JOSAIA VOREQE BAINIMARAMA, Prime Minister of Fiji, said his country had revamped its foreign policy as it modernized and liberalized its economy. Member States had to determine their own destinies, but also collaborate towards sustainable world peace, substantive justice, dignity and respect for all. Those objectives and the noble principles of the United Nations could not be implemented through predetermined political spheres of influence. International relationships needed to be expanded; rather than bloc voting, countries had to assess and decide each issue on its merit and keep an open mind. That approach would result in a more just system for all citizens. Fiji’s shift in foreign policy demonstrated it intended to become a good and engaged global citizen. It had increased ties with many countries through formal diplomatic relations and sought membership in the Non-Aligned Movement.
There was no better example of Fiji’s commitment to being a good global citizen that its longstanding contribution to peacekeeping and peacebuilding; Fijians were serving in peacekeeping missions in Iraq, southern Sudan, Liberia, Darfur and Timor-Leste. Fiji was also proud to have been among those in 2006 who voted in favour of preparations for a robust and legally-binding arms trade treaty in 2012. It also ratified the Convention on Cluster Munitions and remained fully committed to international efforts against terrorism. Fiji stood firm with all international efforts aimed at peaceful resolution to the territorial and sovereignty disputes, welcoming recent resumption of direct negotiations between leaders of Israel and Palestine. Fiji was also an active member of the United Nations Special Political and Decolonization Committee and sponsored its 2010 resolution on New Caledonia. It urged all concerned parties to accelerate progress of provisions of the Noumea Accord. Over the past year, Fiji’s Government has modernized laws to bring about gender and social parity, removing archaic rules and ensuring compliance with international conventions.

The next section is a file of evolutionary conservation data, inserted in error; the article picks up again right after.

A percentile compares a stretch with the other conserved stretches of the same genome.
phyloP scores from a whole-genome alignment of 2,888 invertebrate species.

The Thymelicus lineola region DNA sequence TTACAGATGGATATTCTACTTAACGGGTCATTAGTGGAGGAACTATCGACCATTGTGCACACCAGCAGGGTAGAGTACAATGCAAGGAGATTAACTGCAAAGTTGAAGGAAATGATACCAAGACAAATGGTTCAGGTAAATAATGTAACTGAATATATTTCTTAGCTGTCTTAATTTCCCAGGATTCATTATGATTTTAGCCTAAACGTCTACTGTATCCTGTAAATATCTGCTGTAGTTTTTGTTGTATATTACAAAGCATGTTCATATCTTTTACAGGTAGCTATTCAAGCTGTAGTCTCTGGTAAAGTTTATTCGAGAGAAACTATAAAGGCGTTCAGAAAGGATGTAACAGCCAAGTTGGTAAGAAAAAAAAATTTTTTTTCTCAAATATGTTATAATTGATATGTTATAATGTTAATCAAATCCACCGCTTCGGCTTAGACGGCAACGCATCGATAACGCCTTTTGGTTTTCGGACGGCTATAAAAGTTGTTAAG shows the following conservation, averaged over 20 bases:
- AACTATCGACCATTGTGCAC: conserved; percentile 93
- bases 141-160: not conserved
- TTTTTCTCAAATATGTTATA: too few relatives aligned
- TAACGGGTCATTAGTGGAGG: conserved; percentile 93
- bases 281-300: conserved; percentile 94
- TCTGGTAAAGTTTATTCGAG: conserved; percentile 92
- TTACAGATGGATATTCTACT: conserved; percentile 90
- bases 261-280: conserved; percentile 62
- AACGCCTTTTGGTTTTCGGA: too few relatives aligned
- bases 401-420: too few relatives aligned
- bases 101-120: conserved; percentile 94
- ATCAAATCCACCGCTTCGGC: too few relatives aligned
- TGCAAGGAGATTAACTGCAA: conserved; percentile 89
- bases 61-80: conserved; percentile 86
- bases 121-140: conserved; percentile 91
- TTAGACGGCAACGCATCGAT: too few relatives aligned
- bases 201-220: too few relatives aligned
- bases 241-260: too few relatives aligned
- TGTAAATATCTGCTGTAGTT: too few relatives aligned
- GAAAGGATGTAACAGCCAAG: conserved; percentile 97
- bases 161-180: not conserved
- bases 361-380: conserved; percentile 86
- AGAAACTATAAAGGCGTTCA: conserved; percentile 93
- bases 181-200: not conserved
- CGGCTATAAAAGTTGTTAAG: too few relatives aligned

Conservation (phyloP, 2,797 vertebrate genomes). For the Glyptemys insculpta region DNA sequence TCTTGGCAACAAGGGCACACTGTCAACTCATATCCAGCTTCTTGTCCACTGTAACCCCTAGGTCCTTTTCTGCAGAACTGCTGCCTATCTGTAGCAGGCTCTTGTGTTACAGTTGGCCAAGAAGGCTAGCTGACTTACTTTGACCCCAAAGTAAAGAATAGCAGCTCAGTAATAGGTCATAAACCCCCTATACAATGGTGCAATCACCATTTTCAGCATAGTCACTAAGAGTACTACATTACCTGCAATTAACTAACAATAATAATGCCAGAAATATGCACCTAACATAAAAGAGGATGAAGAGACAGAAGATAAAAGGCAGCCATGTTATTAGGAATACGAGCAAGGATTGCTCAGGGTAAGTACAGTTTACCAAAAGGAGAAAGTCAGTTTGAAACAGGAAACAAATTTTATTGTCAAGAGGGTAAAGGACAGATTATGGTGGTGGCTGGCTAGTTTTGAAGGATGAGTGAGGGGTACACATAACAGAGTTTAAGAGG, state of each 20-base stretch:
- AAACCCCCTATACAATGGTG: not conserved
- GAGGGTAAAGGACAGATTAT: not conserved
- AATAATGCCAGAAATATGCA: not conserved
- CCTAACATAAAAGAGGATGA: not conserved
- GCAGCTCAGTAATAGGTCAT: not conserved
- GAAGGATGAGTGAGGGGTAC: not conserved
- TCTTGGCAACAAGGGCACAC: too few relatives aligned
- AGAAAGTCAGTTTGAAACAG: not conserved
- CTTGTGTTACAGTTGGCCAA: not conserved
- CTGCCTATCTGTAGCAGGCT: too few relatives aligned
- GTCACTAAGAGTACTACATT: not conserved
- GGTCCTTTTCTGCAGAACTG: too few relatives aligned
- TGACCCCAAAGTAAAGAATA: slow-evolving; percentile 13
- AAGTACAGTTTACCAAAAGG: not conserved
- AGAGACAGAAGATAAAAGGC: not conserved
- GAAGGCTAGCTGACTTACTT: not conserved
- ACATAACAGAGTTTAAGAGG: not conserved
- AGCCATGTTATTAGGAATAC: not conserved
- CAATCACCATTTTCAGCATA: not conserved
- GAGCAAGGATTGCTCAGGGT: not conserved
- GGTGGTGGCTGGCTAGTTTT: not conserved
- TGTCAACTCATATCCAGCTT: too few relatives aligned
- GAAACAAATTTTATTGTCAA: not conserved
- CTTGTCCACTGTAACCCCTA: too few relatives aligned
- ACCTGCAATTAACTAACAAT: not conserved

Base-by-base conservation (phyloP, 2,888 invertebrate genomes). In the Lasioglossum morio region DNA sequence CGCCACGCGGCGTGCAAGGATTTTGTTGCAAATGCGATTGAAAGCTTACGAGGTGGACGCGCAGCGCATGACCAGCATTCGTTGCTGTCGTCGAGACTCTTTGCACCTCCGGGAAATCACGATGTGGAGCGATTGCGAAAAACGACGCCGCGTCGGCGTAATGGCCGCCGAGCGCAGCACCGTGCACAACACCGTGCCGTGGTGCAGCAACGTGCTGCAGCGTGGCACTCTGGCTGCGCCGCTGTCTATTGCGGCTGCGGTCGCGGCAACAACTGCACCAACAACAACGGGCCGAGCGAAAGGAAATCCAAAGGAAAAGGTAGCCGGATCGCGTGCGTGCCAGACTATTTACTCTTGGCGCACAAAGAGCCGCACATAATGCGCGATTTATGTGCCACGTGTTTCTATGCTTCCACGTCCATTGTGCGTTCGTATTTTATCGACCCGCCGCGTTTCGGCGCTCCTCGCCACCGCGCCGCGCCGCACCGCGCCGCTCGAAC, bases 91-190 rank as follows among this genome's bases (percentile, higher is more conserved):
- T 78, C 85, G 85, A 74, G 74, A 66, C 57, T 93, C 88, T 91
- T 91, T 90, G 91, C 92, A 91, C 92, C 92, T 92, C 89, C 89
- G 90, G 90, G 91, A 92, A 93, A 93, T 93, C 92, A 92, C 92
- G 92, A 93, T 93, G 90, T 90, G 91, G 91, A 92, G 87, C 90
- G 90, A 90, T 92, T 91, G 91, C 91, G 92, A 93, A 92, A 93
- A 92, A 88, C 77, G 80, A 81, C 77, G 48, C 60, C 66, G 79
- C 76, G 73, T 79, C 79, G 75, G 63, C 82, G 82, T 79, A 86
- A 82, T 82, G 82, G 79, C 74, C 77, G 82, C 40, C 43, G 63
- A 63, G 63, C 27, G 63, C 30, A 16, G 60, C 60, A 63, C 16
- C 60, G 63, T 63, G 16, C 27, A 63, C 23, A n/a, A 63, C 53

In spite of considerable domestic efforts to cooperate with the international community, Fiji and other small island developing States have had mixed results achieving the Millennium Development Goals. Those countries and their development partners needed to examine where success had been achieved and where efforts had been unsuccessful, identifying country-specific priorities to achieve the Goals. The threat of climate change, particularly sea level rise, loomed and the international community needed to work in concert as a responsible international family to mitigate its adverse effects. He called for promised fast-track funding towards climate change adaptation and mitigation measures to be delivered without delay. Fiji also pledged to assist in increased representation of Pacific island countries in the United Nations system.
As one of the founding signatories to the United Nations Convention on the Law of the Sea, Fiji had had its oceanic obligations at the core of its foreign policy, he said. One of the great challenges for Pacific small island developing States was to effectively conserve fish stocks of the Pacific Ocean, which were critical to their livelihoods and economies. Countries which over-exploit fish stocks had to be informed that the practice was unsustainable. Owners, investors and harvesters should adhere to international law and chart a path to sustain stocks for the benefit of all. Meaningful dialogue was essential within respective countries, regions and the world to achieve solutions. Sovereign States in the community of nations needed to develop and maintain relationships based on respect, dignity and equality.